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Abstract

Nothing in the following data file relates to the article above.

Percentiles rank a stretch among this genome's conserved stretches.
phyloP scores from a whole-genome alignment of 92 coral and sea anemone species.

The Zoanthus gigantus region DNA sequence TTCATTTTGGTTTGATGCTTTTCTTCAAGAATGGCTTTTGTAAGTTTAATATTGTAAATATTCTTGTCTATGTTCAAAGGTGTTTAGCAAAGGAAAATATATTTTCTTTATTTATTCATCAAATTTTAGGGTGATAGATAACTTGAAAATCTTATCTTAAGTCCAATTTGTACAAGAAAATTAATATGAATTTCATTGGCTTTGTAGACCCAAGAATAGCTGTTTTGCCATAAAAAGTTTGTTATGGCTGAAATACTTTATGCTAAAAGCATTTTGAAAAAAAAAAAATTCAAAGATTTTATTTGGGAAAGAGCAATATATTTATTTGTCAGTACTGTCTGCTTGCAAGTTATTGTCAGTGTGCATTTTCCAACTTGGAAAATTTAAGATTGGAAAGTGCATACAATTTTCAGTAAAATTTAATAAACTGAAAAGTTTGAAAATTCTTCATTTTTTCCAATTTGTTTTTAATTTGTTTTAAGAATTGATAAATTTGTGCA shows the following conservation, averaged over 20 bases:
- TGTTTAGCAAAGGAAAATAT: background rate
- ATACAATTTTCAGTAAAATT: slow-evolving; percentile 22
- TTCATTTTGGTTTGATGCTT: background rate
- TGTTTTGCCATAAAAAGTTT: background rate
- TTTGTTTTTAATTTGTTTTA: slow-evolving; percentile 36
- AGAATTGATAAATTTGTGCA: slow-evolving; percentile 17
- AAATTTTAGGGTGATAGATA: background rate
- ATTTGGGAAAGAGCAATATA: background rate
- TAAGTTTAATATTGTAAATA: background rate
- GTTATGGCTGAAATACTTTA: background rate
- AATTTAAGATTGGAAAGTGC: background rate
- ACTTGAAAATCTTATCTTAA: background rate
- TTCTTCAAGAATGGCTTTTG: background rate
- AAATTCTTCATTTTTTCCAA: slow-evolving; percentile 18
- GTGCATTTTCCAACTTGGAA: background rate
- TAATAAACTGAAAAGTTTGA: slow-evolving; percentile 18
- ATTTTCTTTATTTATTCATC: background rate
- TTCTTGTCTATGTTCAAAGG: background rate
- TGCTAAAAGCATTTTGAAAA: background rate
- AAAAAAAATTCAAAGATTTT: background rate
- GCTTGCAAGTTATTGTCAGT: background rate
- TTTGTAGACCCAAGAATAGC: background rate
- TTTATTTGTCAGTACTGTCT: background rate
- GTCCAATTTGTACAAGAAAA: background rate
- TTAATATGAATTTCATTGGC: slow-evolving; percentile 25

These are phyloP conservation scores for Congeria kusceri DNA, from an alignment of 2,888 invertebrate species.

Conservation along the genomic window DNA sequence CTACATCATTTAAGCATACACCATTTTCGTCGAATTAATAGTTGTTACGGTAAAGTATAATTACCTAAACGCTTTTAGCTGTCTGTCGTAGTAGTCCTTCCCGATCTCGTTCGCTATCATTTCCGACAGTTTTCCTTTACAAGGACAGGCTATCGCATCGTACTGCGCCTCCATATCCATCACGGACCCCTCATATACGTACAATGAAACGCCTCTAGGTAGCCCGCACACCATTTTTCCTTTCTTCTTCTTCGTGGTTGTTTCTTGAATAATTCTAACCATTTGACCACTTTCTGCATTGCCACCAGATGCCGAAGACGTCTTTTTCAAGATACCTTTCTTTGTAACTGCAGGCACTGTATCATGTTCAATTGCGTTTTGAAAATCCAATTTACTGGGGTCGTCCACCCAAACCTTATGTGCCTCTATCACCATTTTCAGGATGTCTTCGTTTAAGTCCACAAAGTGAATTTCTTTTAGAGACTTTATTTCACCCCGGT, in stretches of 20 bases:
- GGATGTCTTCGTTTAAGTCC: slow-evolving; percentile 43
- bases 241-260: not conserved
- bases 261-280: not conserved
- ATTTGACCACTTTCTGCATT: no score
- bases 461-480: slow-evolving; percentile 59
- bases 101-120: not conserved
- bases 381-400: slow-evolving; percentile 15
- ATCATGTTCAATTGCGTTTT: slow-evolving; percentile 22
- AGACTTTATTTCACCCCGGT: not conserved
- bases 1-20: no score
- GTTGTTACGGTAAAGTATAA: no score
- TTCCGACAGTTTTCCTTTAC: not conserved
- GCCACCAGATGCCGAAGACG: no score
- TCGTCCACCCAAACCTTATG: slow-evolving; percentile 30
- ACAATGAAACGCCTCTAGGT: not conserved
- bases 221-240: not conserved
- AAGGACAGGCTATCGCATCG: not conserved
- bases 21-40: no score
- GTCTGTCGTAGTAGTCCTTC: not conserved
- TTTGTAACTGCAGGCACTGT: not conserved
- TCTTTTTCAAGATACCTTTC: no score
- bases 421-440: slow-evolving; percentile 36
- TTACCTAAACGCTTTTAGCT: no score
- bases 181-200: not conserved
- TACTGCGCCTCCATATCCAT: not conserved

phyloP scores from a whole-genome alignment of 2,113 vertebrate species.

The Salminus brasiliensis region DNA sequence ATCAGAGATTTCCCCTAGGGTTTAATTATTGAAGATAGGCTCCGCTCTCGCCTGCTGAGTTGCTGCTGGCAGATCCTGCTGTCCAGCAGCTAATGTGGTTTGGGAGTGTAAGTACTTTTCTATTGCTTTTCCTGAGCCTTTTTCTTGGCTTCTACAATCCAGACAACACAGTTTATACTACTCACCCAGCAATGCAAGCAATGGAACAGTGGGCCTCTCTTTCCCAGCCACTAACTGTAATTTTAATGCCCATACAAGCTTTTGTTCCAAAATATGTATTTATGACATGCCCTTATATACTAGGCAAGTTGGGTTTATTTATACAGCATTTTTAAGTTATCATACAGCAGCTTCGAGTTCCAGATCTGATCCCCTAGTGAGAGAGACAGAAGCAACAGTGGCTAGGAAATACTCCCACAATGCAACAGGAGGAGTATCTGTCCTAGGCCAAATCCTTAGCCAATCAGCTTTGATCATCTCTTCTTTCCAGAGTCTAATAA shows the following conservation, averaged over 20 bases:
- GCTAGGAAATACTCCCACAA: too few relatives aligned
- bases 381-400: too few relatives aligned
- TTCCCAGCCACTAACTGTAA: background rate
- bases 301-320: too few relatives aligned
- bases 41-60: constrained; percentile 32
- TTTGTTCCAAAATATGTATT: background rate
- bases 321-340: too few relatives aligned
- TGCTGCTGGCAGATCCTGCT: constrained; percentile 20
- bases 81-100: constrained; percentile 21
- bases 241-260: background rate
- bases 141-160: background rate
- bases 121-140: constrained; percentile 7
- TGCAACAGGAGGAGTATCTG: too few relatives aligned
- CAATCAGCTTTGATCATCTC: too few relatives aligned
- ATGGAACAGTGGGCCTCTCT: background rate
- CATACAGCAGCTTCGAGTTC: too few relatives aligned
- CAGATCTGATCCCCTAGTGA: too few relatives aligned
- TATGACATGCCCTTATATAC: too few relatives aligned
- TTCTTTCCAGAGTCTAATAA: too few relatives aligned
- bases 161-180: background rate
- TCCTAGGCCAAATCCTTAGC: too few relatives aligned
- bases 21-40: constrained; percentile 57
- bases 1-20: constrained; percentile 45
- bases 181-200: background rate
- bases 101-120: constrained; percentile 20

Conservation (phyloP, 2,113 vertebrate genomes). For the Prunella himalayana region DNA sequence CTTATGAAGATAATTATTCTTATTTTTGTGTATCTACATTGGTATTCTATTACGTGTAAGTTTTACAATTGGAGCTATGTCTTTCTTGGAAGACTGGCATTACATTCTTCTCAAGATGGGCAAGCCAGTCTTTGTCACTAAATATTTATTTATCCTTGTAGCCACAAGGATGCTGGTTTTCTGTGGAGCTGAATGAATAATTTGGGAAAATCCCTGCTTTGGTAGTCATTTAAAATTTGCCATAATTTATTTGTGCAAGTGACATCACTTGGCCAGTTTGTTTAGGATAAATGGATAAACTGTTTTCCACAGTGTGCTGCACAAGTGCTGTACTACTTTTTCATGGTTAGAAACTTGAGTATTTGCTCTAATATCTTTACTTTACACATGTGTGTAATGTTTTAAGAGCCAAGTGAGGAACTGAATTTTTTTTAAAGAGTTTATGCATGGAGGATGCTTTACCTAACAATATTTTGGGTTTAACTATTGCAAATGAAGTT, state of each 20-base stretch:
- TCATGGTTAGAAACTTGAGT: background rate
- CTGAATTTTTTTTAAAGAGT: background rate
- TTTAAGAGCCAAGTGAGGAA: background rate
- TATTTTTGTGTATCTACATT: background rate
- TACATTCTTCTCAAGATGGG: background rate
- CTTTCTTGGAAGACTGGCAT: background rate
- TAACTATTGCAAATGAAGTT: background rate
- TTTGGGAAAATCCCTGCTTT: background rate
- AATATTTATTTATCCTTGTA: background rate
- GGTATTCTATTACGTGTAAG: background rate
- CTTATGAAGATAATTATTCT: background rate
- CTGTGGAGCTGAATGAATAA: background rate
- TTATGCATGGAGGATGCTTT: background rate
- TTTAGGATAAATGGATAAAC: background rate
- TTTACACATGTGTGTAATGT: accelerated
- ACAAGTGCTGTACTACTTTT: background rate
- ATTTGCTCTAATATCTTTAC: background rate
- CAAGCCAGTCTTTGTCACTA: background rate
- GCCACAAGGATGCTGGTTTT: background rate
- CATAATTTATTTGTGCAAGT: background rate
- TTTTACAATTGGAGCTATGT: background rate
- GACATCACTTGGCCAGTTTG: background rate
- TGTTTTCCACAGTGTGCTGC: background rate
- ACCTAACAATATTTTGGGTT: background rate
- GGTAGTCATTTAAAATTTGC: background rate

Charity corruption scandals cause sharp declines in donations. When deciding about charitable contributions, donors are influenced by the actual share that ultimately goes to the intended recipients; however, they are also impacted by the potential veiled cost that may come from legitimate administration and advertisement costs or in some cases from unethical expenditures or corruption. Therefore, donors are confronted with a tradeoff between helping people in need and the possibility of being cheated. Individuals may justify not giving by using a self-serving biased belief that the fundraisers are corrupt. In a laboratory experiment, we find evidence that participants are more likely to exploit the shadow of fundraising cost to bias their belief and contribute less when the incentive for selfishness is greater. Further, the charitable contribution significantly increases when the moral excuse is removed by excluding the possibility of fundraisers’ manipulation of the costs.